Wednesday, February 24, 2010

"The sort of general malaise that only the genius possess and the insane lament."

PART 1

On a day not to long ago, I was totally Super Woman. I woke up at 5:40 after having only 5 hours of very broken sleep, fed the baby, held him close, checked his diaper (still dry), got his clothes ready for the day, tucked him safely into his car seat, carried his goody bag for the day out to the truck, following after he and his dad. Then I watched them pull away, closed the garage door, came inside to pump, got a few moments to myself to read my novel, then I washed all my pump parts and got them ready for the day. Then I washed all my body parts and got them ready for the day.

I arrived at my “real job” at 7:45 and was immediately buried since my boss had worked all weekend and it was a 4-dayer for both of us. . . I pumped (while continuing to work) at 10:30, worked until 12:45, then rushed off to the grocery store and finished that ugly business. I hurried home, popped a piece of day-old pizza in the microwave and while it was warming, I put away half of the groceries. Then, I poured myself a glass of punch, sat down to eat and read for a few more minutes. Then up and back to work (a little late) at 2:10. I pumped again at 3:15 (while continuing to work), called IT at 5:15 for a computer problem and left work at 5:47.

I got home just as M was hauling the sleeping baby into the house. I kicked off my shoes and went to the kitchen, where I started water boiling, shrimp thawing under the still-running faucet, and butter melting in a saucepan, then I finished putting the groceries away. I made shrimp scampi over whole wheat fusilli, toasted French bread, and corn. Since the baby was hungry by this time, I fed him while M ate. Then, I ate. By that time dinner was cold, but I ate it that way because everyone knows shrimp get rubbery with a microwave reheating.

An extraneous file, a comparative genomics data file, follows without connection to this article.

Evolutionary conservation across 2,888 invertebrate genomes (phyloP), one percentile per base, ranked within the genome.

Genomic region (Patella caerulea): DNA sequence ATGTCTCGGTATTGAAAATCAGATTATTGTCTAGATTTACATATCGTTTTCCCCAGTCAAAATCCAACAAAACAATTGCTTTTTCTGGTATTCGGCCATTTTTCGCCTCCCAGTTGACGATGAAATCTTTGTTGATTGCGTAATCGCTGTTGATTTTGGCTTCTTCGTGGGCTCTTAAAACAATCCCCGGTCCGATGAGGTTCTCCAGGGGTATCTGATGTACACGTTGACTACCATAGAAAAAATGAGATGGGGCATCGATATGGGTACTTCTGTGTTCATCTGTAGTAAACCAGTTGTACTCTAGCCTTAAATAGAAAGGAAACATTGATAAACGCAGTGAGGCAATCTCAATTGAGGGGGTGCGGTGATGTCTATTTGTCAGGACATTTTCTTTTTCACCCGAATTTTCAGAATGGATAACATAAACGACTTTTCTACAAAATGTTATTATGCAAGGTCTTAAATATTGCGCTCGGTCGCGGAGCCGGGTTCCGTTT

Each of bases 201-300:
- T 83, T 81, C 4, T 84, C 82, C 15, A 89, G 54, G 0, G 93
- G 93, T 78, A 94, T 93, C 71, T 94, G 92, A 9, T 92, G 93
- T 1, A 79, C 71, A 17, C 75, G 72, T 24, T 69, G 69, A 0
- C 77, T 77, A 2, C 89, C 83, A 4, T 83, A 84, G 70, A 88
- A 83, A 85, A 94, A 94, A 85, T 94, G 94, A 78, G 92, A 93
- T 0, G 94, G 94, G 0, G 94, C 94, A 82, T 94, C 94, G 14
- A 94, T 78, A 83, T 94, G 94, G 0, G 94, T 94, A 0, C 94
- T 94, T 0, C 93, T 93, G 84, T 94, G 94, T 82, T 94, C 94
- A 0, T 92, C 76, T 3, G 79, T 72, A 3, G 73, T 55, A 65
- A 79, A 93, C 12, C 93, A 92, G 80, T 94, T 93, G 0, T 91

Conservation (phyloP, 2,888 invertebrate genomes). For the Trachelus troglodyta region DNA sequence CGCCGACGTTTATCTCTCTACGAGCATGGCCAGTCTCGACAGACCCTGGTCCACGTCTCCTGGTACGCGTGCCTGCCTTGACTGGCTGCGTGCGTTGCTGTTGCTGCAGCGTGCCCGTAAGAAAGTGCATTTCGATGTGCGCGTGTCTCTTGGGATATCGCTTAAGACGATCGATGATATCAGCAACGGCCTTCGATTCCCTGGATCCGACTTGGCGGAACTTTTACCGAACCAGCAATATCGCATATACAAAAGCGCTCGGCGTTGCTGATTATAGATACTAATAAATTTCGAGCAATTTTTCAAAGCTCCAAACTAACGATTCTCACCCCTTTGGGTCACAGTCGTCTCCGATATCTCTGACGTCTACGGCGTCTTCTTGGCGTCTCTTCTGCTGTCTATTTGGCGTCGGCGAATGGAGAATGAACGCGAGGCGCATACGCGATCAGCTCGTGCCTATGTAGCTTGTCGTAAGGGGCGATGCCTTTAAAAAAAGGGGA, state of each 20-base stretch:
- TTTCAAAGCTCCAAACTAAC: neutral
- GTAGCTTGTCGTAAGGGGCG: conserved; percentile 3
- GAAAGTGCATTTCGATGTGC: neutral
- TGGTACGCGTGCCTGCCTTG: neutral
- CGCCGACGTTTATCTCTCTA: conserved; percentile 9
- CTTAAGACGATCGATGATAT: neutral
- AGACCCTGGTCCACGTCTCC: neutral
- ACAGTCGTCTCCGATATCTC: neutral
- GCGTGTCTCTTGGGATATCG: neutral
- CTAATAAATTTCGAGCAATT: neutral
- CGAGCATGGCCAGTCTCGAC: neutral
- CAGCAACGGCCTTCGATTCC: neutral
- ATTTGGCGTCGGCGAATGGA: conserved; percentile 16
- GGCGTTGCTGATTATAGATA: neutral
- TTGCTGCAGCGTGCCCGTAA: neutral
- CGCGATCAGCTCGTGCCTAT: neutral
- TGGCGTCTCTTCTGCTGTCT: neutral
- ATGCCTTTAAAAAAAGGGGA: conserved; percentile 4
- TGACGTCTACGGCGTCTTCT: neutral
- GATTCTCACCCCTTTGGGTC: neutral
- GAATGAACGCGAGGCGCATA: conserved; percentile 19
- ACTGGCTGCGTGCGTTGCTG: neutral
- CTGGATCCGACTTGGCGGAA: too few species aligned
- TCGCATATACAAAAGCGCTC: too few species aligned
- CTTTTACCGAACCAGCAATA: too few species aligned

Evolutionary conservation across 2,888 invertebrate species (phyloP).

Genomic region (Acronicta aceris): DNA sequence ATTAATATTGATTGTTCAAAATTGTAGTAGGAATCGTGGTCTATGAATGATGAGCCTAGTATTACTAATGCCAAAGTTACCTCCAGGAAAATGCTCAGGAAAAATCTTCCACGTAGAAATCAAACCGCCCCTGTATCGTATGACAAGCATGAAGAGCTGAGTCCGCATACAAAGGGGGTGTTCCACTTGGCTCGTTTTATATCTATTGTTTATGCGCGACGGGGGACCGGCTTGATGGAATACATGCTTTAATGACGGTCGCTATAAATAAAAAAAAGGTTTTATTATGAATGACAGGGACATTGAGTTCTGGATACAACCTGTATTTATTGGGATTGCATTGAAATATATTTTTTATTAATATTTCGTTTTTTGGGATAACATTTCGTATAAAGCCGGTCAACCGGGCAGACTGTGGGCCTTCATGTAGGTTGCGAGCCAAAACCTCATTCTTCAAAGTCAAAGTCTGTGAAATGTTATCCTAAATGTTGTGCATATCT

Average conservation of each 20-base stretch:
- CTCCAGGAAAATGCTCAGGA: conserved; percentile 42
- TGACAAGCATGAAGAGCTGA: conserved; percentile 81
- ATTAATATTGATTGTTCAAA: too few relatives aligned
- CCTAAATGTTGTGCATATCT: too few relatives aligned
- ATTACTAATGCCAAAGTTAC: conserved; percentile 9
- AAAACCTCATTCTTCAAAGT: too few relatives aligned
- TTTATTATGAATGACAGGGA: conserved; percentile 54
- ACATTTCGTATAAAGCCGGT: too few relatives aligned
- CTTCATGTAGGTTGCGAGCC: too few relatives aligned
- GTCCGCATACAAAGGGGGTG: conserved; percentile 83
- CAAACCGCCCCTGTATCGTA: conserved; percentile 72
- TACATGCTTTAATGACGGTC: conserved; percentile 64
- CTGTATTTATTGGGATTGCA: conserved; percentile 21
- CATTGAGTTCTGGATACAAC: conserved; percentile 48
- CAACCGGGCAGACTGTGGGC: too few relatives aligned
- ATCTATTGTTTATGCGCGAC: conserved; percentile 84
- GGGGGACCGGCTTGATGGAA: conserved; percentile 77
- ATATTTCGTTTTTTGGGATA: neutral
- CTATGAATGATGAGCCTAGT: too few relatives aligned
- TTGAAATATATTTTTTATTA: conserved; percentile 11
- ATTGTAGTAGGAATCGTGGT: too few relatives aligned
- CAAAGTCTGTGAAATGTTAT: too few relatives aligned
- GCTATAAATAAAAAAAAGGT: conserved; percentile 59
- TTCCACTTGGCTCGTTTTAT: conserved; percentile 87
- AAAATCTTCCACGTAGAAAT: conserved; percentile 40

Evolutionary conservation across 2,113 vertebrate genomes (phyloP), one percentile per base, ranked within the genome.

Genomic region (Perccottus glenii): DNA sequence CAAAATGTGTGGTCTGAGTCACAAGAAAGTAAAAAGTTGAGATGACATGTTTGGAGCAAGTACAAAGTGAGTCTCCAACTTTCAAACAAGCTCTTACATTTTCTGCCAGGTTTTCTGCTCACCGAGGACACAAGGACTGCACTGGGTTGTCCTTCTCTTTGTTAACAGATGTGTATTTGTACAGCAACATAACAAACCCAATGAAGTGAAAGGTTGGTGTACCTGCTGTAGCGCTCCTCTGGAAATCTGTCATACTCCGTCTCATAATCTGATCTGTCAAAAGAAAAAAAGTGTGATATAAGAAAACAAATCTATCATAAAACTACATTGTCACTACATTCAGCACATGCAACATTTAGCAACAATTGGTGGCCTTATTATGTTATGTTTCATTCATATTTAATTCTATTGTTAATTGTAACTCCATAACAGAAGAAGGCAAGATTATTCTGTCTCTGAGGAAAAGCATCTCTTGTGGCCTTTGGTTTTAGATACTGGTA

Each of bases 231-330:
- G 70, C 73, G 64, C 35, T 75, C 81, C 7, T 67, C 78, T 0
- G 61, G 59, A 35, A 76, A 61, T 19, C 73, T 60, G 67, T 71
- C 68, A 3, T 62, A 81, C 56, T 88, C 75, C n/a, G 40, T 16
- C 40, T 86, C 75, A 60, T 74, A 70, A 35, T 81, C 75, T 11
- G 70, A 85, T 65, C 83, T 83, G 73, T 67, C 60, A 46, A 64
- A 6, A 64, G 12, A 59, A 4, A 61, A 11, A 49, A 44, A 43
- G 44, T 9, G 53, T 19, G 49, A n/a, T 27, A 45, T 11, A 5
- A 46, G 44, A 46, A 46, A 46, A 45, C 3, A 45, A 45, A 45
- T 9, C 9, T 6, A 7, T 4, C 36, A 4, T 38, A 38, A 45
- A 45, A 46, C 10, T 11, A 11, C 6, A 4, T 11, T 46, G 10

Because I was tired and my body was sore and my head was achey, I conned M into giving the fussy baby an early bath to “distract him from his hurting teeth”. Only, I rushed around ahead of M, setting out the baby’s bed clothes/clean diaper/towel, filling the bath with warm water, setting out the soap and washcloths. In short, I’m the world’s best prep cook. (Wish I had one. . . ) I put the leftovers away, finished loading the dishwasher, and turned it on. While the baby was being tortured bathed by his dad, I started pumping – stopping abruptly when the baby began to cry nearly inconsolably, and getting up to show the dad how to dab the excess water off his face with a damp cloth – then resuming. I went our closet and perused M’s clothing to find the most unwrinkled items so as to save him from the dreaded task of ironing them. Then, I wrung out the baby’s bath sponge/washcloths, drained the tub and put all things bathtime away.
I sat down just in time to feed the baby by bottle, which he plowed through, while his dad told me the pants I picked out were too long for him and proceeded to go and pick himself new ones. I got up to get another bottle and washed pump stuff and bottles while I was up. The baby fussed and I sat down to feed him again, stroking his head to help him get to sleep. He quickly dozed and I put him to bed, aching to drop into the big one next to his little one. Instead, I went and (finally) pumped. M went to bed – without saying “good night” or “I love you”, I realized later – and got some stuff ready for the next day. I went to bed at the blessed early hour of 9:45.


{Stay tuned for Part 2. . . }


[Title quote is from Austin Powers: International Man of Mystery"]

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